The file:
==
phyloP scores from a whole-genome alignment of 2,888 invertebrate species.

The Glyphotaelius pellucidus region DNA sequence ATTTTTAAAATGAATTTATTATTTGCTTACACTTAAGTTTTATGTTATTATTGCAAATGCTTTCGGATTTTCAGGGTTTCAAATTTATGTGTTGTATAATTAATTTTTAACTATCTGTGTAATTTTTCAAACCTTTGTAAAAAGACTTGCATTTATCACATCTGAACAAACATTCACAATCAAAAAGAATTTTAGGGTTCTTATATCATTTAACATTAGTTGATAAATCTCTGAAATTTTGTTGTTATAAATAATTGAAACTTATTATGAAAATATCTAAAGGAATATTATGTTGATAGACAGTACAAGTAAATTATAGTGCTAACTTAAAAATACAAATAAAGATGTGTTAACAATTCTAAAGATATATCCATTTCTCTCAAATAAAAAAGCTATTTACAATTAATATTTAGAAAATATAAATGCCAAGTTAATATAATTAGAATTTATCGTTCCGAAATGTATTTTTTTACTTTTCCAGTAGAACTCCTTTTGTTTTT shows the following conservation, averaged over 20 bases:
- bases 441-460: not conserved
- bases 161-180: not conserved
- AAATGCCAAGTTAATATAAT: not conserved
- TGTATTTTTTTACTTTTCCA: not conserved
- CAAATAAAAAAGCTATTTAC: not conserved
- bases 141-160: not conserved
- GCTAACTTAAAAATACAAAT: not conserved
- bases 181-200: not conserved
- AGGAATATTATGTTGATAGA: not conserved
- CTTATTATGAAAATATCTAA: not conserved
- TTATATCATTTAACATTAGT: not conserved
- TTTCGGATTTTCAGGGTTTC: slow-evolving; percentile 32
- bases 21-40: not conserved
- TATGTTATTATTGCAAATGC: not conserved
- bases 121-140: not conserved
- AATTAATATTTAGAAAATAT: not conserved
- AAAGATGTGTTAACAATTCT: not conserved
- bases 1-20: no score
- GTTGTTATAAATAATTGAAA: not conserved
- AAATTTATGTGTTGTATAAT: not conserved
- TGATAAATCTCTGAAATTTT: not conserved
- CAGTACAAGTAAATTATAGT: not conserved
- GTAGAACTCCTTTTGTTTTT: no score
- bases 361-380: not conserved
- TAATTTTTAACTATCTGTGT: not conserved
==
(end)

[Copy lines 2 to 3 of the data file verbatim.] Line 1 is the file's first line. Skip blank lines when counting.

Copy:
The Glyphotaelius pellucidus region DNA sequence ATTTTTAAAATGAATTTATTATTTGCTTACACTTAAGTTTTATGTTATTATTGCAAATGCTTTCGGATTTTCAGGGTTTCAAATTTATGTGTTGTATAATTAATTTTTAACTATCTGTGTAATTTTTCAAACCTTTGTAAAAAGACTTGCATTTATCACATCTGAACAAACATTCACAATCAAAAAGAATTTTAGGGTTCTTATATCATTTAACATTAGTTGATAAATCTCTGAAATTTTGTTGTTATAAATAATTGAAACTTATTATGAAAATATCTAAAGGAATATTATGTTGATAGACAGTACAAGTAAATTATAGTGCTAACTTAAAAATACAAATAAAGATGTGTTAACAATTCTAAAGATATATCCATTTCTCTCAAATAAAAAAGCTATTTACAATTAATATTTAGAAAATATAAATGCCAAGTTAATATAATTAGAATTTATCGTTCCGAAATGTATTTTTTTACTTTTCCAGTAGAACTCCTTTTGTTTTT shows the following conservation, averaged over 20 bases:
- bases 441-460: not conserved